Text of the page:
Dr. Jeffery Larkin
Assistant Professor, Biology Department
Project Title: Fisher Study And Predicting High Quality Habitat for Woodrats
Dr. Jeffery Larkin is an assistant professor of conservation biology and has been a member of the IUP faculty since 2005. Previous to that, he was a post-doctoral scholar at the University of Kentucky . He has also completed research at Yellowstone National Park, the Pennsylvania State University, and Ithaca College. Dr. Larkin has published extensively in journals and has contributed chapters to several books, as well as editing Large Mammal Restoration: Ecological and Sociological Challenges in the 21st Century , which won the 2002 TWS book award. Dr. Larkin has organized and presented at numerous symposia and conventions. He promotes active scholarship and applied research within the Biology Department. He is also a member of The Wildlife Society, The Society for Conservation Biology, and the Cerulean Warbler Technical Committee.
Dr. Larkin has been successfully awarded seven externally funded grants in his two years at IUP and has four more currently in submission. In 2006, he received funding from the Pennsylvania Game Commission to collect and assess basic information regarding Fisher population size, structure, and management needs within the Commonwealth. This work has led to a successful second phase of study in 2007. In addition to the Fisher study, Dr. Larkin also received a 2006 grant from the Pennsylvania Game Commission to map the high quality habitats of the Allegheny Woodrat within the Chestnut and Laurel Ridge systems and evaluate the demographic trends found there. He also received a grant from the Rocky Mountain Elk Foundation to study elk habitat use in northcentral Pennsylvania (Elk, Cameron, Clearfield, Clinton and Potter Counties). His grants have also supported many graduate student researchers.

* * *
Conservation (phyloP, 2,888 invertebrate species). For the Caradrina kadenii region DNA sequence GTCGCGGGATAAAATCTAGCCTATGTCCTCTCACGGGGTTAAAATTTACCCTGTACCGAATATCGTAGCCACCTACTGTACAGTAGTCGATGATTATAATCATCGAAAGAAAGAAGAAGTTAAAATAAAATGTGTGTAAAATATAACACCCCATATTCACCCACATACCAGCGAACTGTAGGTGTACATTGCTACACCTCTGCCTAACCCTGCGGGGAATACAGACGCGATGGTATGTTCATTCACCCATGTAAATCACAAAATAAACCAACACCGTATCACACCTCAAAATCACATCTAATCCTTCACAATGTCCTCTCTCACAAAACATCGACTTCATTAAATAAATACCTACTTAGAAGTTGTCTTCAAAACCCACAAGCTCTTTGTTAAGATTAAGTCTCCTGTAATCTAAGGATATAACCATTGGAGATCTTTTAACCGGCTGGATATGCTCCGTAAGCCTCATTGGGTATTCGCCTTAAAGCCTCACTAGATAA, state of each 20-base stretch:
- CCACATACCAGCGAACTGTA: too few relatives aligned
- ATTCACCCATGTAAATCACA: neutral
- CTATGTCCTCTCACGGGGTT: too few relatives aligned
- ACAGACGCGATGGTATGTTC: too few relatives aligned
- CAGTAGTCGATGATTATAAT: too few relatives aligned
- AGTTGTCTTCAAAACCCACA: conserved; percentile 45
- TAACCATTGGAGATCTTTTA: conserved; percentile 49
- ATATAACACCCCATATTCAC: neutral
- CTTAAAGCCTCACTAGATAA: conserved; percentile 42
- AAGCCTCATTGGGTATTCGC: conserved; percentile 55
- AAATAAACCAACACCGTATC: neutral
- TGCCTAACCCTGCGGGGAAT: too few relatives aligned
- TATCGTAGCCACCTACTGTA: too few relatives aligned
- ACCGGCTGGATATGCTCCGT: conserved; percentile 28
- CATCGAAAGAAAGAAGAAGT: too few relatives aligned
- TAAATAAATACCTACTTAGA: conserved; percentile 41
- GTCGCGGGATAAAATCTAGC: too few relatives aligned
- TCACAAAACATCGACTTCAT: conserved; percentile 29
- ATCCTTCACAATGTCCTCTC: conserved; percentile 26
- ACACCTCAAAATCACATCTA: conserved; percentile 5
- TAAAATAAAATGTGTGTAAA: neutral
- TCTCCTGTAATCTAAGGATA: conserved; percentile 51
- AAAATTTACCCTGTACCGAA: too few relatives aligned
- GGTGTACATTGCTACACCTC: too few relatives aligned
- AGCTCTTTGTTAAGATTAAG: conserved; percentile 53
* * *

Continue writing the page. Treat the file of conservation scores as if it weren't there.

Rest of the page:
His research interests extend beyond Pennsylvania . In 2005, he received a grant from the University of Kentucky to study colonizing Black Bear populations in Eastern Kentucky as well as a grant from the National Council for Air and Stream Improvement, Inc. to examine the impact of forest management practices on Cerulean Warbler ecology across in the Daniel Boone National Forest, Kentucky. He continues to actively seek new external funding to support his diverse research interests.
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